PIB News Analysis - 01 January 2013

Current Account Deficit widening due to large gold import
CAD was financed without drawing on reserves. This was mainly due to adequate inflow of FDI (US$ 12.8 billion) and FII (US$ 6.2 billion). In addition, external commercial borrowing amounted to US$ 1.7 billion. The net result is that we have not drawn on the foreign exchange reserves and, in fact, there is a marginal accretion of US$ 0.4 billion to the foreign exchange reserves. While the CAD is indeed worrying, it is within our capacity to finance the CAD, thanks to FDI, FII and ECB.

External commercial borrowing
An external commercial borrowing (ECB) is an instrument used in India to facilitate the access to foreign money by Indian corporations and PSUs. ECBs include commercial bank loans, buyers' credit, suppliers' credit, securitised instruments such as floating rate notes and fixed rate bonds etc., credit from official export credit agencies and commercial borrowings from the private sector window of multilateral financial Institutions such as International Finance Corporation (Washington), ADB etc.

For infrastructure and greenfield projects, funding up to 50% (through ECB) is allowed. In telecom sector too, up to 50% funding through ECBs is allowed. Borrowers can use 25 per cent of the ECB to repay rupee debt and the remaining 75 per cent should be used for new projects.The money raised through ECB is cheaper given near-zero interest rates in the US and Europe, Indian companies can repay their existing expensive loans from that.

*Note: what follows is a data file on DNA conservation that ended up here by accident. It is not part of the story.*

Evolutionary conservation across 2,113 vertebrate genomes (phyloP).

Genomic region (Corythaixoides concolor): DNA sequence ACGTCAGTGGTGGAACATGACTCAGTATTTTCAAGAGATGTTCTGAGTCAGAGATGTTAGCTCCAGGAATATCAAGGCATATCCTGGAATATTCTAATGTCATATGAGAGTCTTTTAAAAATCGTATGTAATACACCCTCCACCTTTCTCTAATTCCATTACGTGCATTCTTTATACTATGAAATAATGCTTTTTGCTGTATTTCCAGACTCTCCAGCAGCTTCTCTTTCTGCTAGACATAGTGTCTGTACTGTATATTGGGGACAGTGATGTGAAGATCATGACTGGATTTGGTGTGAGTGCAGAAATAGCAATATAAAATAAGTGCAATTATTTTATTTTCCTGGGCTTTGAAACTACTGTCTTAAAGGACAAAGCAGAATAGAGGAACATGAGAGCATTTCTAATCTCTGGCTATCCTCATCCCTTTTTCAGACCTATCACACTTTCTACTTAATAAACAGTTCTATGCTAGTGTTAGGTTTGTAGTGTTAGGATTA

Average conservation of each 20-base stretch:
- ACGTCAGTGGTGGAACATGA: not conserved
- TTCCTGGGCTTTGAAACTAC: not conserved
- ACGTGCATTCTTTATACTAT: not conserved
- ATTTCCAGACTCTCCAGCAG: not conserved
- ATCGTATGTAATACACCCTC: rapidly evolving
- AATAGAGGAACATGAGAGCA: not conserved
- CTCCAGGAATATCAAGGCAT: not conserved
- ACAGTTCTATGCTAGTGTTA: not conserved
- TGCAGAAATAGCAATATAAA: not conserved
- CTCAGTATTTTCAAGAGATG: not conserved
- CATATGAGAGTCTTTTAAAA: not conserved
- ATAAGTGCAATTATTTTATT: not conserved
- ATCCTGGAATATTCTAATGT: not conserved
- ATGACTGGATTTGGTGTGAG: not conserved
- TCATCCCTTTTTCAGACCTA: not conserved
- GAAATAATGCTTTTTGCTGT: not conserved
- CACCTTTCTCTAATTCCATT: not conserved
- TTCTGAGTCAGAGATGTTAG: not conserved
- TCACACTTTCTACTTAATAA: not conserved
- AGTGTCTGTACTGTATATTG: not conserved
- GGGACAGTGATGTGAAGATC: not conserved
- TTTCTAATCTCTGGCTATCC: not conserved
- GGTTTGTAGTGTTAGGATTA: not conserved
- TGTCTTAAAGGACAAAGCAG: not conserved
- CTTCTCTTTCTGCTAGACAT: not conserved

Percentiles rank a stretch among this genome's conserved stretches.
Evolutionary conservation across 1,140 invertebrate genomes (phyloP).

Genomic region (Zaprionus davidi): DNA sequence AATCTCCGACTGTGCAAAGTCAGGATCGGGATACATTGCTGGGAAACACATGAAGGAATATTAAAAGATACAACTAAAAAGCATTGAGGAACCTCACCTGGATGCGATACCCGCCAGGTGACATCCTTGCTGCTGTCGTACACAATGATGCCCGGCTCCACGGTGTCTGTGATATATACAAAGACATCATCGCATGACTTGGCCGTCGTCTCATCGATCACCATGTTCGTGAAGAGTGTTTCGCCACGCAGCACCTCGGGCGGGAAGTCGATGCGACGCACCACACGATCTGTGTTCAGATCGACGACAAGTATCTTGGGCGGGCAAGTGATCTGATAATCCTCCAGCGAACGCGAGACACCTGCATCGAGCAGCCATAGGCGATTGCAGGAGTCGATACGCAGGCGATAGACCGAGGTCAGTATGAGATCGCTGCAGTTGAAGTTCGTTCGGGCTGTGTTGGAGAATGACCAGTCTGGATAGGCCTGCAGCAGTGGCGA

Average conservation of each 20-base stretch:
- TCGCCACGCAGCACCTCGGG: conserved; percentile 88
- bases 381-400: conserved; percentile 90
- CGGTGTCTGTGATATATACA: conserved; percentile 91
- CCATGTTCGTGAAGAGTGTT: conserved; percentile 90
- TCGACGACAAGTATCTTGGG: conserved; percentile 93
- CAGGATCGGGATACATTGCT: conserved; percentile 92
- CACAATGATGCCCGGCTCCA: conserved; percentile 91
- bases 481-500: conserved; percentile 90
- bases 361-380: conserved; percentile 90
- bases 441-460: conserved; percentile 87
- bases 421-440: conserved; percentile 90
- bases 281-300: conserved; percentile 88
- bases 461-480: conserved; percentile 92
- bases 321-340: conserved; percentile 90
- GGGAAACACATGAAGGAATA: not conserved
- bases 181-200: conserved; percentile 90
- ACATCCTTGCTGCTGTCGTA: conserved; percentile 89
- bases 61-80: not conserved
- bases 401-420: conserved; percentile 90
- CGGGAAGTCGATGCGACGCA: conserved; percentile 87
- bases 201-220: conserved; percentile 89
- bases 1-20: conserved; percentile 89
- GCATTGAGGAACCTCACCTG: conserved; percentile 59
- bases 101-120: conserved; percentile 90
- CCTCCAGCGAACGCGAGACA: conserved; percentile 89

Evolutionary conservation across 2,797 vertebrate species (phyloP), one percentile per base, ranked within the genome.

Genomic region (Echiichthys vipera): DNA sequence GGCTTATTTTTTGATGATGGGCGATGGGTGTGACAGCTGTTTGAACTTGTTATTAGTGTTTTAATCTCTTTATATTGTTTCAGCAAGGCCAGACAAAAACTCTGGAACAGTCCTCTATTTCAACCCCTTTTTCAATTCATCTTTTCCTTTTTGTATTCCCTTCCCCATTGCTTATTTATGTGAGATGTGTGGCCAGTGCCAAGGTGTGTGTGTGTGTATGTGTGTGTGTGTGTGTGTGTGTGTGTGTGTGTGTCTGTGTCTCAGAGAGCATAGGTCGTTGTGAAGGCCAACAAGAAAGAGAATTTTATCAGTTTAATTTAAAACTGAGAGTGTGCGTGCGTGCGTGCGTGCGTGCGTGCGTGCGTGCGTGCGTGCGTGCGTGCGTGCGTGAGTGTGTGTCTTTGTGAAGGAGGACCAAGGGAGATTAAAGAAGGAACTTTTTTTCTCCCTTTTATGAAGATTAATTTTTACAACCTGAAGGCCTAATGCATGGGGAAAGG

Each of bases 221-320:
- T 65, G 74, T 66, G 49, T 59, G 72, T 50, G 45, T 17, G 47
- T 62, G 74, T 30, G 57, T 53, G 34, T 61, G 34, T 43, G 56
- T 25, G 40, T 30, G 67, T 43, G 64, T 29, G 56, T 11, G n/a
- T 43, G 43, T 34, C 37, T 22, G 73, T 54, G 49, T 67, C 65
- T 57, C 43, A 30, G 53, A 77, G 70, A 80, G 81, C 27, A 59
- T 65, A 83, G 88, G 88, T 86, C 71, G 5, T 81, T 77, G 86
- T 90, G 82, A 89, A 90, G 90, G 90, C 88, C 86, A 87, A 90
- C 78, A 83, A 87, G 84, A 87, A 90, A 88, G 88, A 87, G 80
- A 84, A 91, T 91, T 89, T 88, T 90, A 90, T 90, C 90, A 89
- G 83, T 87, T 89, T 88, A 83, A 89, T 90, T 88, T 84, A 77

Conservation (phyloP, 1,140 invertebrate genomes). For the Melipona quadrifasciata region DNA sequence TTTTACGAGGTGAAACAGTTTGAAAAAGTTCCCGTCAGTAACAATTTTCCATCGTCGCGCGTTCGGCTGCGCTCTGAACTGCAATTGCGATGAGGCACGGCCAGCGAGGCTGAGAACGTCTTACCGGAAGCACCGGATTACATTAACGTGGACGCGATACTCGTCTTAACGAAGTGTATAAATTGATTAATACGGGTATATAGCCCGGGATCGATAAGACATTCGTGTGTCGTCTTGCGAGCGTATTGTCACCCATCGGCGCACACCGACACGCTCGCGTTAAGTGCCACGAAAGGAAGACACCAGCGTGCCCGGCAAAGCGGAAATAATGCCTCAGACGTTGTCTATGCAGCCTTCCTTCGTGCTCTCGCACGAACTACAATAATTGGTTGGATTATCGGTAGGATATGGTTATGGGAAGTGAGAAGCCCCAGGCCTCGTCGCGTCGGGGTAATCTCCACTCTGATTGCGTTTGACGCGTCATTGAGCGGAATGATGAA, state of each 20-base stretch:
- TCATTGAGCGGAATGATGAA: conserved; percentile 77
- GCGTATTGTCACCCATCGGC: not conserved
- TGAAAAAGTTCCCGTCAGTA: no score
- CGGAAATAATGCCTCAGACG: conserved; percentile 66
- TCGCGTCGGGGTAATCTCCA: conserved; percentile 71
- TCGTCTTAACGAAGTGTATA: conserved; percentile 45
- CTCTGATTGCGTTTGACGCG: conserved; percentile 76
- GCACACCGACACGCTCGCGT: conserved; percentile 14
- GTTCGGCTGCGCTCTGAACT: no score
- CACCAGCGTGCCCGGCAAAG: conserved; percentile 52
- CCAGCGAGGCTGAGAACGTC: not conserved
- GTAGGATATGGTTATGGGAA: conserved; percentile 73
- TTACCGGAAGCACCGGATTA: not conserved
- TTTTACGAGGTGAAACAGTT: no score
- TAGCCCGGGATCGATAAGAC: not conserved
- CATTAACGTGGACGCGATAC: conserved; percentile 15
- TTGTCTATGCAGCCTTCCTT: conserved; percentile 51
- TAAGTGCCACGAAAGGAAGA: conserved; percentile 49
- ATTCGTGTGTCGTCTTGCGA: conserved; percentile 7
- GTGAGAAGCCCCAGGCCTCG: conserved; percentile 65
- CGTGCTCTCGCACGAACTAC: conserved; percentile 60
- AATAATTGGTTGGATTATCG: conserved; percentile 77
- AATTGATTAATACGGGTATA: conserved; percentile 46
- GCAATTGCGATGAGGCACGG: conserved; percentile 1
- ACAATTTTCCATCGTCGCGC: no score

Foreign Currency Convertible Bonds

Foreign currency convertible bonds (FCCBs) are convertible bonds that are issued in currency other than the domestic currency of the issuing company. FCCB's are issued by corporates for raising funds in foreign currency.

FCCBs with a maturity term of 3-5 years provide an option to the bondholders to either redeem their investments or convert FCCBs into equities at or before maturity term at pre-determined price. Consequently, FCCBs entitle an investor for coupon rate payments with an additional option of conversion of bonds into equities at a fixed price.
Features of FCCBs
  • FCCBs has comparably lower interest rates in comparison to regular bonds. Low interest is partly on account of the inherent option available to investors for conversion of FCCBs into equities.
  • Issuance of FCCBs does not require any collateral or security.
  • FCCBs are a low-cost source of borrowing for corporates.
  • Funds raised through issuance of FCCBs meet various expansion plans and capital expenditure requirement of corporates
  • Coupon rate is similar to interest rate.
  • If the equity conversion rate is low compared to the market price, investor can earn quick money